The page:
What kind of a lure would it take to persuade you to strain every sinew and fibre of your body in running after it at full pelt?
For this particular writer, it would be a Ginsters pasty (other baked goods are available), but in the world of greyhound racing the dogs simply cannot get enough of the mechanical lure known as ‘the hare’.
If you tune into a greyhound meeting on TV or via the streaming channel of your favourite betting app, you’ll see the hare in all his/her glory – whizzing by on its track as the dogs chase after it at tremendous speed.
Of course, the idea is that the hare stays in front of the greyhounds’ line of vision, encouraging them to run on. As you can see from this video, when the lure breaks down the dogs are pretty quick to lose the thrill of the chase:
What you might not know is that there are different types of greyhound hares, and the variant used can have an impact on the outcome of a race.
The mechanical lure has been used in greyhound racing since the 1800s, but the fairly antiquated systems of old were replaced by a more efficient model invented by the American racing enthusiast, Owen Patrick Smith, and quickly introduced at major venues like the Belle Vue Stadium from the 1920s onwards.
But James McKee, a director at the Dunmore Stadium track in Belfast, felt that the hares could be better, and he and business partner Jim Scott set about creating a new system that utilised an underground wire to prevent the greyhounds from getting distracted.
So successful was it that McKee and Scott formed the M.S Cable Hare Company, and started rolling out their innovation at other tracks in the UK and Ireland, including Hall Green.
The Swaffham Stadium, which hosted greyhound racing between 1987 and 2000, would leave an indelible mark on the sport that remains to this day.
It was here that the modern mechanical hare was devised, and it’s a system – still known as the ‘Swaffham’ – that you will find at many of the greyhound tracks still in operation today.
It all began in the early 1990s, when Tom Smith took over the lease for the track. He was constantly looking at ways to improve greyhound racing, and alongside his son Gavin came up with a new hare system… this would revolutionise the sport.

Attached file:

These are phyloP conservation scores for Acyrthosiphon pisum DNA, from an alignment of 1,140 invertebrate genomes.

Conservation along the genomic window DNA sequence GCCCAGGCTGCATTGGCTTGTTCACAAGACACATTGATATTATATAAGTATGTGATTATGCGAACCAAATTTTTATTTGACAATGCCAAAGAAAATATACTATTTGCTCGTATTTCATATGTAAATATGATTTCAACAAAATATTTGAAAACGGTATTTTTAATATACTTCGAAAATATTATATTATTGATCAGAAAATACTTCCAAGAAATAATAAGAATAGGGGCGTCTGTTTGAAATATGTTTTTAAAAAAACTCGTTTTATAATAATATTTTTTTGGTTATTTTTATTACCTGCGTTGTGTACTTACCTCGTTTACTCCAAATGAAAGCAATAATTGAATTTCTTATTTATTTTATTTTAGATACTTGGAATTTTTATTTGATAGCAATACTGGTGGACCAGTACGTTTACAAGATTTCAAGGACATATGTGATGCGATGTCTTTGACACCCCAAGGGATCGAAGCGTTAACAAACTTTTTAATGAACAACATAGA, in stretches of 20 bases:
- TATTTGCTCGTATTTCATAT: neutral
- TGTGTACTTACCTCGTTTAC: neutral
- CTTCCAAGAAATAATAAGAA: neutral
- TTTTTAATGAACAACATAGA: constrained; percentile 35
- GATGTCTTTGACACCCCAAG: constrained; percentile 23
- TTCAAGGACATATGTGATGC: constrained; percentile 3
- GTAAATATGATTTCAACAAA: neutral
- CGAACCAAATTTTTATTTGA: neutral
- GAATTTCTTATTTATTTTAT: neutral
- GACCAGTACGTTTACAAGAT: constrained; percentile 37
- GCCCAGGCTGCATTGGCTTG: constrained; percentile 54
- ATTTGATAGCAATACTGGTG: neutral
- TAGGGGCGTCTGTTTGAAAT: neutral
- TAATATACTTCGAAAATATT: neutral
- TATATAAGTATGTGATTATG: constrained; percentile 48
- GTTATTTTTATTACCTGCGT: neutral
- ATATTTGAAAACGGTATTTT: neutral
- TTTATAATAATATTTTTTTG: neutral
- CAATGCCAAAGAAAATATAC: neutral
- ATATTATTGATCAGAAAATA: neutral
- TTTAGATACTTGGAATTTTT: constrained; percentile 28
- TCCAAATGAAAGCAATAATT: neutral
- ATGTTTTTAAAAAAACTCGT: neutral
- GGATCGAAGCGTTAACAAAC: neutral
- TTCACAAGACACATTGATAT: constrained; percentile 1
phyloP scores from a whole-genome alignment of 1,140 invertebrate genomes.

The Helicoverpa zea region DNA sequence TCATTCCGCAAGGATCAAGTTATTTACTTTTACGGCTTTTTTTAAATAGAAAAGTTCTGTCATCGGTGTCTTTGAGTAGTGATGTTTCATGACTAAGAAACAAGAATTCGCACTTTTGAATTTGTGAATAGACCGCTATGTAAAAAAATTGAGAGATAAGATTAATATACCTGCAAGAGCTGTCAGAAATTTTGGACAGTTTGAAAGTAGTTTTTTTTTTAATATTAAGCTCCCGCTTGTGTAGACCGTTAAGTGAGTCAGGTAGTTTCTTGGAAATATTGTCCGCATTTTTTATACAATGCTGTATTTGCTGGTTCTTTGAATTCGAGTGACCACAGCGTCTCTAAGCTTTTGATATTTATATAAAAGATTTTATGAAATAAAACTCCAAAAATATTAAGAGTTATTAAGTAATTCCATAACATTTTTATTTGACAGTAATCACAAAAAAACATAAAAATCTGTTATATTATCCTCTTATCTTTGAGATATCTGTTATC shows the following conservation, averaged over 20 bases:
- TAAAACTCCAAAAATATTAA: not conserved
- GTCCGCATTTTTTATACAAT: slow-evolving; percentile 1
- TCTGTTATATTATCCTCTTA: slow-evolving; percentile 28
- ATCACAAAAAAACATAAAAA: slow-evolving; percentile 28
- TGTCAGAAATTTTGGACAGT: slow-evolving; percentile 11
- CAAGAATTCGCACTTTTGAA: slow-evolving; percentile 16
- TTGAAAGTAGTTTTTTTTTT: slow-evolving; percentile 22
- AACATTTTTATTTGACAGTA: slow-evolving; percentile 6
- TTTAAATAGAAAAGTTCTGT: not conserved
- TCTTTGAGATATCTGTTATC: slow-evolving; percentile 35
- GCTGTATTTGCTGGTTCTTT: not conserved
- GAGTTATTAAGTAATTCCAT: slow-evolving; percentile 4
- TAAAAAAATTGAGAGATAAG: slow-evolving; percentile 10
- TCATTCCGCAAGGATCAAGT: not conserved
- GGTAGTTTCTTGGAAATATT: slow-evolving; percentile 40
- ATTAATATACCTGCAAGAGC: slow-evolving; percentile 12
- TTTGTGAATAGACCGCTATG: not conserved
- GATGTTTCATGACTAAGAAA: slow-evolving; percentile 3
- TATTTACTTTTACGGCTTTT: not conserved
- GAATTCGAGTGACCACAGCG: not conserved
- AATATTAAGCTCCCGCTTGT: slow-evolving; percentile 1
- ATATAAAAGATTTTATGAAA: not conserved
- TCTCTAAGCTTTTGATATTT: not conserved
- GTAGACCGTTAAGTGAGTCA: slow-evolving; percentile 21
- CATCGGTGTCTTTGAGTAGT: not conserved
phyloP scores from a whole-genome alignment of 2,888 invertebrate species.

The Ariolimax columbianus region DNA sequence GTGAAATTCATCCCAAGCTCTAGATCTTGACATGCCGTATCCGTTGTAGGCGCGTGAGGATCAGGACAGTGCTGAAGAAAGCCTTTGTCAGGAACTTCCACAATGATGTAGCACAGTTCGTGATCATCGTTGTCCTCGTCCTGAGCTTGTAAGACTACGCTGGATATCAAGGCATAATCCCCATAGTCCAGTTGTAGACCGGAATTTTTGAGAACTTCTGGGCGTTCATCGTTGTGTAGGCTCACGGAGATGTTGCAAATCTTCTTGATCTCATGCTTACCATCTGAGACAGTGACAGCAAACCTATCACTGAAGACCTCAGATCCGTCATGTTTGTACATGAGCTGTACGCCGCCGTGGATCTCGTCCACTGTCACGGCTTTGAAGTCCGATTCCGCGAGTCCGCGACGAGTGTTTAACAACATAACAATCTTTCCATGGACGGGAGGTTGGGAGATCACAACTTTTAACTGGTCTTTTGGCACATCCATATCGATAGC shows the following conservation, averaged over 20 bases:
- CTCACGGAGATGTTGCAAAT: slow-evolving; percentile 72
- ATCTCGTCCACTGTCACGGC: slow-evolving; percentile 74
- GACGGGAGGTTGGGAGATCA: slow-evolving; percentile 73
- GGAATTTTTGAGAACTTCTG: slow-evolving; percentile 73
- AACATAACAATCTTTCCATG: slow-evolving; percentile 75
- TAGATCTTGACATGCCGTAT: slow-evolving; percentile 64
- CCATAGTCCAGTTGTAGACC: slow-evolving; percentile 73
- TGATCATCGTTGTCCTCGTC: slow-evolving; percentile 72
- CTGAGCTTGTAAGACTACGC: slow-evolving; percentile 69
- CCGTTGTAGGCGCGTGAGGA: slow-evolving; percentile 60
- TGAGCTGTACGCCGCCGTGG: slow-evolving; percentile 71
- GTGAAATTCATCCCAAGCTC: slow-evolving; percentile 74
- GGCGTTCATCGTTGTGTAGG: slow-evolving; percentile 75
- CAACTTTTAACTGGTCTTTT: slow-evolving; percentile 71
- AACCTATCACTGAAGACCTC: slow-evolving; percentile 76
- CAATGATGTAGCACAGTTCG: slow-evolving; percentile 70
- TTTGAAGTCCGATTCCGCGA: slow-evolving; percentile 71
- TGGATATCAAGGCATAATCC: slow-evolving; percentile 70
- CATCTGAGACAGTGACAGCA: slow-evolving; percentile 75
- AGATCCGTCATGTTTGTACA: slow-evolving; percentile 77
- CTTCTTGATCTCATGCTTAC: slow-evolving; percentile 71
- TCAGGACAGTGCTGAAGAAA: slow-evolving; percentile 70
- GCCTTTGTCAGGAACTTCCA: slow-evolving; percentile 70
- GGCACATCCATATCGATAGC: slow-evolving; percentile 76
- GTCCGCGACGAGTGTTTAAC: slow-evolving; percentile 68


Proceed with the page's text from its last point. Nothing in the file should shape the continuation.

Based on the McKee-Smith blueprint, their mechanical innovations created a lure that was smoother and more reliable – within a matter of years, the M.S Hare Company and Sumner varieties had all but been consigned to the scrapheap by this plucky upstart.
Another greyhound lover who thought he could have a crack at making a better hare system was Norman Fannon.
The proprietor of the Wheatley Hill stadium in County Durham, Fannon constructed his mechanical lure using a job-lot of ex-Army bedsteads that he had acquired, and from that prototype an industry standard was born – many hares used to this day remain true to Fannon’s original design.
KTF, or Kennel & Track Fabrication, is a company that is still active today – and they can call upon the extensive experience of Jeff Sealey, who pioneered his own hare system.
Still offering hare system installations and repair to the remaining greyhound tracks, with Coventry one of the prominent venues with a Sealey system in operation until their closure in 2016.
Promising the ability to work in any weather, with a downtime of just 20 minutes should there be a fault,
There’s not a great deal of information available about the Sumner company, nor the people behind it.
However, their hare system proved to be popular and was implemented at a number of different tracks – including the White City Stadium in Glasgow, up until its closure. They used both an ‘Outside Sumner’ and an M.S Cable hare at the track.
Other venues that used a hare manufactured by Sumner included Slough and Kings Heath, while Perry Barr and Meadow Court still operate their system to this day.